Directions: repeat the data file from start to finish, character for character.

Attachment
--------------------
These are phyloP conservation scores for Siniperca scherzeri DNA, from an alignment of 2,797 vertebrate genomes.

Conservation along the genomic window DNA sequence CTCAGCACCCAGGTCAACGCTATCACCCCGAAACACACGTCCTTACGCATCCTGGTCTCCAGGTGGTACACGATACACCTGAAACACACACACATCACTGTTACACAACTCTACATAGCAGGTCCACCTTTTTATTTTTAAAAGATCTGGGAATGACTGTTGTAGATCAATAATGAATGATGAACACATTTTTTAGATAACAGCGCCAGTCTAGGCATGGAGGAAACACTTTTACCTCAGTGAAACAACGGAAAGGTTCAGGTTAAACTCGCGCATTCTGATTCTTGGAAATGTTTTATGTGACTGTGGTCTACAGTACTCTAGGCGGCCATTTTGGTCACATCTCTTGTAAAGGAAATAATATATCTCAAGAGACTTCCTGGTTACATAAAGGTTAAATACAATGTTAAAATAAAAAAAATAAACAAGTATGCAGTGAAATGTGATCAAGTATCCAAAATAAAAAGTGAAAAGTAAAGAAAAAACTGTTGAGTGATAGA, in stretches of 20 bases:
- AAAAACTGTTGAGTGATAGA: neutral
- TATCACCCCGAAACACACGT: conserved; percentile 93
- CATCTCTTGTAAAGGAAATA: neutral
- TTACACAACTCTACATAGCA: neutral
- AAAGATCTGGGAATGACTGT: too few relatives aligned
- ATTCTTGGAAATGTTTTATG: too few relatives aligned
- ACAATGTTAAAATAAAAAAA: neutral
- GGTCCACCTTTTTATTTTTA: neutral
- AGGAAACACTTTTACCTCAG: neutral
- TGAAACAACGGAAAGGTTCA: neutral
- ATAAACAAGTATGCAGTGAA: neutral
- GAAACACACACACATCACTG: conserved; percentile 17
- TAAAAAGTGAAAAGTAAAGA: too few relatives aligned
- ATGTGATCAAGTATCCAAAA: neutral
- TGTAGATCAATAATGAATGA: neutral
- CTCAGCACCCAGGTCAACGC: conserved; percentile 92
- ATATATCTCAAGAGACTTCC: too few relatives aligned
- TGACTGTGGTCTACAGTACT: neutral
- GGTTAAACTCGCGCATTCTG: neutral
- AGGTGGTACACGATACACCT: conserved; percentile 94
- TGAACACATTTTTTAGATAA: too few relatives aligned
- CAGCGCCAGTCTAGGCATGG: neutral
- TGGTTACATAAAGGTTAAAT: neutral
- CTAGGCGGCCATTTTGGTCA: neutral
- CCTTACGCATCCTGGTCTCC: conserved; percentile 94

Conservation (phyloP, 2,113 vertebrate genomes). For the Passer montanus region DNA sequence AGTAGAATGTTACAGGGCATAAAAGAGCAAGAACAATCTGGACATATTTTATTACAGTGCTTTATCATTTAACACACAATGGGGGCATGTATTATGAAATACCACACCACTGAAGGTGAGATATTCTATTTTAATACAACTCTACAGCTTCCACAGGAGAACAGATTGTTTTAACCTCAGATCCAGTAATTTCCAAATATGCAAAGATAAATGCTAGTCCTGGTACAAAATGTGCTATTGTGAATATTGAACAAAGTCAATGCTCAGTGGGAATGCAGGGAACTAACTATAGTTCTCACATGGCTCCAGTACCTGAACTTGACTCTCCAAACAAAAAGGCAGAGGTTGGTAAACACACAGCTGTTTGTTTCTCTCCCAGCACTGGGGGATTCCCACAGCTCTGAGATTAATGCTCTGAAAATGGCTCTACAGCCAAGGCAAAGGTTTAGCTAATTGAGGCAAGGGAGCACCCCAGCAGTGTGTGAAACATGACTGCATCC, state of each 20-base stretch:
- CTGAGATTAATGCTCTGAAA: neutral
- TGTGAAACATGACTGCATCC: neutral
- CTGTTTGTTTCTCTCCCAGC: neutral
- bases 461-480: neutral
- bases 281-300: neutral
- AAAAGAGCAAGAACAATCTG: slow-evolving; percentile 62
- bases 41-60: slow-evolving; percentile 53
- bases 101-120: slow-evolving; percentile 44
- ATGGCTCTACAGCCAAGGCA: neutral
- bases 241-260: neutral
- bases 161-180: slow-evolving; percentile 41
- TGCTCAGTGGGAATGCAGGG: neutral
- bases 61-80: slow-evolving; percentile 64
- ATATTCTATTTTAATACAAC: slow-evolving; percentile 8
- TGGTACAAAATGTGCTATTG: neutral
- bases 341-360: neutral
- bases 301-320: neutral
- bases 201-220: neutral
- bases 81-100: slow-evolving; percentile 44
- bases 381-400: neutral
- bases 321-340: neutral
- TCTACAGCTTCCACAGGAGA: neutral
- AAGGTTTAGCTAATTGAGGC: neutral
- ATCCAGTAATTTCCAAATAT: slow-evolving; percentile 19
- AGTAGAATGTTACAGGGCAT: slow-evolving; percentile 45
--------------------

These are phyloP conservation scores for Siniperca scherzeri DNA, from an alignment of 2,797 vertebrate genomes.

Conservation along the genomic window DNA sequence CTCAGCACCCAGGTCAACGCTATCACCCCGAAACACACGTCCTTACGCATCCTGGTCTCCAGGTGGTACACGATACACCTGAAACACACACACATCACTGTTACACAACTCTACATAGCAGGTCCACCTTTTTATTTTTAAAAGATCTGGGAATGACTGTTGTAGATCAATAATGAATGATGAACACATTTTTTAGATAACAGCGCCAGTCTAGGCATGGAGGAAACACTTTTACCTCAGTGAAACAACGGAAAGGTTCAGGTTAAACTCGCGCATTCTGATTCTTGGAAATGTTTTATGTGACTGTGGTCTACAGTACTCTAGGCGGCCATTTTGGTCACATCTCTTGTAAAGGAAATAATATATCTCAAGAGACTTCCTGGTTACATAAAGGTTAAATACAATGTTAAAATAAAAAAAATAAACAAGTATGCAGTGAAATGTGATCAAGTATCCAAAATAAAAAGTGAAAAGTAAAGAAAAAACTGTTGAGTGATAGA, in stretches of 20 bases:
- AAAAACTGTTGAGTGATAGA: neutral
- TATCACCCCGAAACACACGT: conserved; percentile 93
- CATCTCTTGTAAAGGAAATA: neutral
- TTACACAACTCTACATAGCA: neutral
- AAAGATCTGGGAATGACTGT: too few relatives aligned
- ATTCTTGGAAATGTTTTATG: too few relatives aligned
- ACAATGTTAAAATAAAAAAA: neutral
- GGTCCACCTTTTTATTTTTA: neutral
- AGGAAACACTTTTACCTCAG: neutral
- TGAAACAACGGAAAGGTTCA: neutral
- ATAAACAAGTATGCAGTGAA: neutral
- GAAACACACACACATCACTG: conserved; percentile 17
- TAAAAAGTGAAAAGTAAAGA: too few relatives aligned
- ATGTGATCAAGTATCCAAAA: neutral
- TGTAGATCAATAATGAATGA: neutral
- CTCAGCACCCAGGTCAACGC: conserved; percentile 92
- ATATATCTCAAGAGACTTCC: too few relatives aligned
- TGACTGTGGTCTACAGTACT: neutral
- GGTTAAACTCGCGCATTCTG: neutral
- AGGTGGTACACGATACACCT: conserved; percentile 94
- TGAACACATTTTTTAGATAA: too few relatives aligned
- CAGCGCCAGTCTAGGCATGG: neutral
- TGGTTACATAAAGGTTAAAT: neutral
- CTAGGCGGCCATTTTGGTCA: neutral
- CCTTACGCATCCTGGTCTCC: conserved; percentile 94

Conservation (phyloP, 2,113 vertebrate genomes). For the Passer montanus region DNA sequence AGTAGAATGTTACAGGGCATAAAAGAGCAAGAACAATCTGGACATATTTTATTACAGTGCTTTATCATTTAACACACAATGGGGGCATGTATTATGAAATACCACACCACTGAAGGTGAGATATTCTATTTTAATACAACTCTACAGCTTCCACAGGAGAACAGATTGTTTTAACCTCAGATCCAGTAATTTCCAAATATGCAAAGATAAATGCTAGTCCTGGTACAAAATGTGCTATTGTGAATATTGAACAAAGTCAATGCTCAGTGGGAATGCAGGGAACTAACTATAGTTCTCACATGGCTCCAGTACCTGAACTTGACTCTCCAAACAAAAAGGCAGAGGTTGGTAAACACACAGCTGTTTGTTTCTCTCCCAGCACTGGGGGATTCCCACAGCTCTGAGATTAATGCTCTGAAAATGGCTCTACAGCCAAGGCAAAGGTTTAGCTAATTGAGGCAAGGGAGCACCCCAGCAGTGTGTGAAACATGACTGCATCC, state of each 20-base stretch:
- CTGAGATTAATGCTCTGAAA: neutral
- TGTGAAACATGACTGCATCC: neutral
- CTGTTTGTTTCTCTCCCAGC: neutral
- bases 461-480: neutral
- bases 281-300: neutral
- AAAAGAGCAAGAACAATCTG: slow-evolving; percentile 62
- bases 41-60: slow-evolving; percentile 53
- bases 101-120: slow-evolving; percentile 44
- ATGGCTCTACAGCCAAGGCA: neutral
- bases 241-260: neutral
- bases 161-180: slow-evolving; percentile 41
- TGCTCAGTGGGAATGCAGGG: neutral
- bases 61-80: slow-evolving; percentile 64
- ATATTCTATTTTAATACAAC: slow-evolving; percentile 8
- TGGTACAAAATGTGCTATTG: neutral
- bases 341-360: neutral
- bases 301-320: neutral
- bases 201-220: neutral
- bases 81-100: slow-evolving; percentile 44
- bases 381-400: neutral
- bases 321-340: neutral
- TCTACAGCTTCCACAGGAGA: neutral
- AAGGTTTAGCTAATTGAGGC: neutral
- ATCCAGTAATTTCCAAATAT: slow-evolving; percentile 19
- AGTAGAATGTTACAGGGCAT: slow-evolving; percentile 45